The Checklist for Literary Critics (and for Anyone Who Reviews Books)

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David Foster Wallace says that a cliché might be “lame and unexciting on the surface,” but often, it actually “expresses a great and terrible truth.”

He offers up, by way of example, the cliché about “the mind being an excellent servant but a terrible master.” Where, after all, Wallace asks, do suicides by gun usually shoot themselves?

“The head. They shoot the terrible master.” A lame cliché that expresses a great and terrible truth, indeed.

Something similar is going on with this one: “Beauty is in the eye of the beholder.” I’m not sure that it is expressing something “great and terrible,” but the truth behind the cliché is certainly vexed and far more interesting than how lame it sounds.

First of all, what does the cliché not say? Or at least, how might we read this cliché wrongly? I stand firmly on the side of Coleridge when he judged two tourists standing before a waterfall: One called the waterfall “sublime”; the other called it merely “pretty.” The man who deemed the waterfall “sublime” Coleridge approved of, but he rejected the statement that it was “pretty.”

To put it simply, aesthetic judgments can be wrong (and hence, can be right, as well). They may not be verifiable with the scientific method — but many things which we take to be true or false stand outside the realm of empirical testing (True or false: It is wrong to beat a dog. Now prove it.). The difference between sublimity and prettiness might be hard for those of us many generations removed from the great Romantics, but surely we can agree, for example, that anyone who calls the Sierra Nevada mountains “shabby” has simply got the wrong idea.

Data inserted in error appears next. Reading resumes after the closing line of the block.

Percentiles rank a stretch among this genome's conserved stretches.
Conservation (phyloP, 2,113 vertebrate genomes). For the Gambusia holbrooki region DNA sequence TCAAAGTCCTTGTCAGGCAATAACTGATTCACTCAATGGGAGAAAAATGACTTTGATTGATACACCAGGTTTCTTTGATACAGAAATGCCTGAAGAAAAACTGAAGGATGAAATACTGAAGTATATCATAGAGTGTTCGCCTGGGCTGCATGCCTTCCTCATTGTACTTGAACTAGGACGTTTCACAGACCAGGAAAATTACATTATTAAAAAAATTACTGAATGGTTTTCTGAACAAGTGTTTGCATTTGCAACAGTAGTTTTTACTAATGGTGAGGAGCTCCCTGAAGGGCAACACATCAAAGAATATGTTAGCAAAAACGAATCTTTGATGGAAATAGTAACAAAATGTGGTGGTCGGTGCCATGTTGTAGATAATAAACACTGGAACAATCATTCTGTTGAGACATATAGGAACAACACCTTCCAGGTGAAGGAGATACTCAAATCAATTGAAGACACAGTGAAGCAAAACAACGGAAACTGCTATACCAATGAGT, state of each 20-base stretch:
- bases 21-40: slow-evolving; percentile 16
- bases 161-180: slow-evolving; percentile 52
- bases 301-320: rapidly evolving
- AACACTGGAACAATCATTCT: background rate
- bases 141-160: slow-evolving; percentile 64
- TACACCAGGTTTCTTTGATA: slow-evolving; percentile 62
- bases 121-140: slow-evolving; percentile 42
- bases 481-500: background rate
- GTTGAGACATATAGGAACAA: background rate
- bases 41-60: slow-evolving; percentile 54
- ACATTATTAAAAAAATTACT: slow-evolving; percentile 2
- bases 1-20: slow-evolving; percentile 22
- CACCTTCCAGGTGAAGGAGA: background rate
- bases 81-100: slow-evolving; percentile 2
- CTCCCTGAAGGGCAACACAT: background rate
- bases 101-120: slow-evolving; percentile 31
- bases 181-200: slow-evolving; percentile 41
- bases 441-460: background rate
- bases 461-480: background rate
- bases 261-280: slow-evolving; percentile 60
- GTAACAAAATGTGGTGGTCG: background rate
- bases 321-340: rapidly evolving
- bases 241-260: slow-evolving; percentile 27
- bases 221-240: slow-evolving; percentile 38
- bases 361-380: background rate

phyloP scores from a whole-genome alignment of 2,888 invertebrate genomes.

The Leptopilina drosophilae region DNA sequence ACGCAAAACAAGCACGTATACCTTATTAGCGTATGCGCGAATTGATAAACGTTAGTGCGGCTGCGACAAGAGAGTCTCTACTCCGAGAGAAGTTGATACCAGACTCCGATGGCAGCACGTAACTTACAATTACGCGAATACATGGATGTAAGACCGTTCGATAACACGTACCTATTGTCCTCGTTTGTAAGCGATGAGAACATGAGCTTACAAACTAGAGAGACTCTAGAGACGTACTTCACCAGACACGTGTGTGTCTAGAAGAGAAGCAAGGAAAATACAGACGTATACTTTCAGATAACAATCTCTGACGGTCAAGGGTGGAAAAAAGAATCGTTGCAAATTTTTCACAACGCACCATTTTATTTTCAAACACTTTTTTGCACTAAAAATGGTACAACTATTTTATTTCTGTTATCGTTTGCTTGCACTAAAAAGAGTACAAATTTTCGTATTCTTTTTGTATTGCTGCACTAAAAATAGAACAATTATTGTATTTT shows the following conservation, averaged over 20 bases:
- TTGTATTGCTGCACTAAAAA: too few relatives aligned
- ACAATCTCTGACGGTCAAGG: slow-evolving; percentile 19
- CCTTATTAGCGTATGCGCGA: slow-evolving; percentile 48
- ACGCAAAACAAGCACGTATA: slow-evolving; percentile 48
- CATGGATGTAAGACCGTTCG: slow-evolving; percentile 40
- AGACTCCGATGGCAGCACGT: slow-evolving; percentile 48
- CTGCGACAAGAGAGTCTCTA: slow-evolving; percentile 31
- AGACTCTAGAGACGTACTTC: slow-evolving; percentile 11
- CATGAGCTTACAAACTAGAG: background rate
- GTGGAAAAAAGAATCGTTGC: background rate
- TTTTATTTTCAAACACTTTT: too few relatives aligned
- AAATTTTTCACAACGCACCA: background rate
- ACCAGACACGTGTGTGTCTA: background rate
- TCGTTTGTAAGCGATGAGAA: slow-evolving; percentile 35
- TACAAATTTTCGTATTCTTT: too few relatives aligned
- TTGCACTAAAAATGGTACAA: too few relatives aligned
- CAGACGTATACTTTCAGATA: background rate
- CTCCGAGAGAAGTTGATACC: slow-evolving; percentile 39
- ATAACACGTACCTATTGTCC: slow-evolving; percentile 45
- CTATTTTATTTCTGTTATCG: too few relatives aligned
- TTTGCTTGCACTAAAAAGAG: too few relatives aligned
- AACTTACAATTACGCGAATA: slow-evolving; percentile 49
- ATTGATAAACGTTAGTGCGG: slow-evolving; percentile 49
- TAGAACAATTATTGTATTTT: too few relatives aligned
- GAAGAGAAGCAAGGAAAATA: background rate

Despite all this, it is impossible to separate your own personal preferences from your judgments (about beauty or about anything else, really), no matter how hard you might try. The great poet and critic W.H. Auden admits this in his book of criticism, The Dyer’s Hand:

Though the pleasure which works of art give us must not be confused with other pleasures that we enjoy, it is related to all of them simply by being our pleasure and not someone else’s. All the judgments, aesthetic or moral, that we pass, however objective we try to make them, are in part a rationalization and in part a corrective discipline of our subjective wishes.

Auden believes that an objective statement about something’s rightness or wrongness, or its beauty or its ugliness, is possible — but he knows it is not possible for a human. Our judgments cannot escape our personal vision for what paradise looks like. This is the profound truth behind the worn-out cliché that beauty is in the eye of the beholder.

And this is where the checklist for critics and book reviewers comes in. First off, it’s more of a questionnaire than a checklist. Second, a confession. The idea is lifted straight out of Auden:

So long as a man writes poetry or fiction, his dream of Eden is his own business, but the moment he starts writing literary criticism, honesty demands that he describe it to his readers, so that they may be in a position to judge his judgments. Accordingly, I must now give my answers to a questionnaire I once made up which provides the kind of information I should like to have myself when reading other critics.